Ways to Practice Positive Discipline

I know, I know, it’s been a while. I’ve missed you too. It’s nothing personal (that’s what they all say), but it’s true. I’ve been working on my doctoral dissertation and am up to my eyebrows in neuroscience research. Anyway, the world keeps spinning and I need to post, so I thought I’d come up for air and put up some ideas on the topic of positive discipline.

Positive discipline is a parenting philosophy that’s been around since the 70’s and has lots to offer. There are many books on the topic, with the one by Jane Nelson, titled Positive Discipline  being the most popular.

There are many variations on this parenting method, but the core philosophy remains consistent throughout most of them. I’ve highlighted some of the main ideas for you below.

The basics

There are no bad kids; there are only difficult behaviors. Children struggle due to many factors including: not-yet-complete brain development, which leads to impaired judgment and limited self control, emotional factors such as anger and jealousy, strong temperament traits, learning challenges, etc.

Adults need to work to build a respectful, supportive relationship with their child that creates a desire for cooperation (vs. punishment-based parenting).

There is a strong focus on prevention i.e. what you can do to keep negative behavior from happening. Things like clear rules and expectations, fair warning about consequences, consistent parent response, and discussions with your child about ways to solve behavior problems—are all key.

Parents are encouraged to model self-control. This means that we stay out of the child’s emotional turmoil and provide rational, helpful guidance.

There is a focus on building skills for self-management vs. simply punishing your child.

There is an emphasis on positive reinforcement i.e. verbal praise and acknowledging effort. The idea here is that kids will be more motivated to correct behavior by encouragement than punitive or harsh reactions.

Parents do address difficult behaviors, but in a constructive and non-reactive way. Positive discipline does not mean that you don’t stop your child, give consequences or reject certain behaviors. You can–but in a way that maintains a cooperative, constructive tone.

Positive discipline balances authority (guidance and limits) with empathy (tuning into your child’s feelings and experience).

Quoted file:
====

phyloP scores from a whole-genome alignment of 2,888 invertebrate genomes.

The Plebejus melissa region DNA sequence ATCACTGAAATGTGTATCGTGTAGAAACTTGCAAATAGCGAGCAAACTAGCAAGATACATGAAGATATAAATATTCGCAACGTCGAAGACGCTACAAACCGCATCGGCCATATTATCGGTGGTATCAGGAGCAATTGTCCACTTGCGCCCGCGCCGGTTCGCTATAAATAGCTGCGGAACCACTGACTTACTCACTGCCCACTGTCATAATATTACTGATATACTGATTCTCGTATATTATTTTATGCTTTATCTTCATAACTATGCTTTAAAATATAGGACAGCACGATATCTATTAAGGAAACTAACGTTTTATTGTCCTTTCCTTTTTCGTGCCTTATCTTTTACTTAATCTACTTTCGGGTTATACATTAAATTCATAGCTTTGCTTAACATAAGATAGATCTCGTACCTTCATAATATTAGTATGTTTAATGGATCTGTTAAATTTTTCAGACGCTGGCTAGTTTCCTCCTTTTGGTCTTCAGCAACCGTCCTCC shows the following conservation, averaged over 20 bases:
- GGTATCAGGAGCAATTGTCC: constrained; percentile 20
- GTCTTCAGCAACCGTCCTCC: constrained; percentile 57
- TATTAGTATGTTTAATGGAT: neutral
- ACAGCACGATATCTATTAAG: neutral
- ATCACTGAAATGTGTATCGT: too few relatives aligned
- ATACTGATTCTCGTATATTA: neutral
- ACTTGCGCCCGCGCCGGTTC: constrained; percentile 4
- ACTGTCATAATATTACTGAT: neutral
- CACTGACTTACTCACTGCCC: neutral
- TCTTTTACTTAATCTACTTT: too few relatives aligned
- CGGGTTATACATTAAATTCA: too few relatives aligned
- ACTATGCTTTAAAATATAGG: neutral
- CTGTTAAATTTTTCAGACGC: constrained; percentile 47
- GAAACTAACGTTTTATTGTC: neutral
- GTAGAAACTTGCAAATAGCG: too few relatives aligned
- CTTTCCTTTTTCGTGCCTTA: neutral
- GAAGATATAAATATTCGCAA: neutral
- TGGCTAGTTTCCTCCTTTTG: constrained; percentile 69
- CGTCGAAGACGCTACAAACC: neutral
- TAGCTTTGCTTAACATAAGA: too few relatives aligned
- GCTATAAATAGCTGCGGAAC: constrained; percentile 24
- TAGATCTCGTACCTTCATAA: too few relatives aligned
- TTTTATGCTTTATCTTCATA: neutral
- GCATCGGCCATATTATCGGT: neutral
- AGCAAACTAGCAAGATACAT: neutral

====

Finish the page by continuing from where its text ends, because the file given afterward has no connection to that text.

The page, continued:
Ways to practice positive discipline with your child

* Practice both the attitude and skill of acceptance. Having an accepting attitude means understanding that your child has a unique set of strengths and weaknesses, and that (their weaknesses especially) need patience, tolerance and guidance. Practicing the skill of acceptance means that you first understand what parts of your child you can and can’t change. Then you decide to accept and tolerate those parts you can’t change while going to work on the areas that have the best chance of growth.

* Work to create positive tone with your child. Find things to like and appreciate about your child and notice these things out loud—especially if you’ve been in a pattern of struggle with them. Howard Glasser’s book Transforming the Difficult Child advises parents to appreciate even the smallest positive qualities and efforts from the child.

* Model respect for your child by not using physical punishment, yelling, belittling/teasing, shaming or excessive guilt to correct behavior (a dose of natural guilt is okay).

* Try to stay as neutral as possible when correcting your child. If you start to lose your cool, let them know in a calm way that you’re getting frustrated. If things don’t improve, model interrupting escalation (an important skill) by disengaging until you calm down.

* Help your child work on the core skills that prevent most negative behaviors from happening in the first place. They are: Understanding Feelings, Communication, Flexibility, Respect and Problem Solving. See my book Better Behavior for full explanation of how to work on the core skills.

* Understand your child’s temperament. Main traits include: Sensitivity, Intensity, Persistence, Adaptability, Impulse Control, Focus and Activity Level. Identify which traits are contributing to your child’s difficult behavior.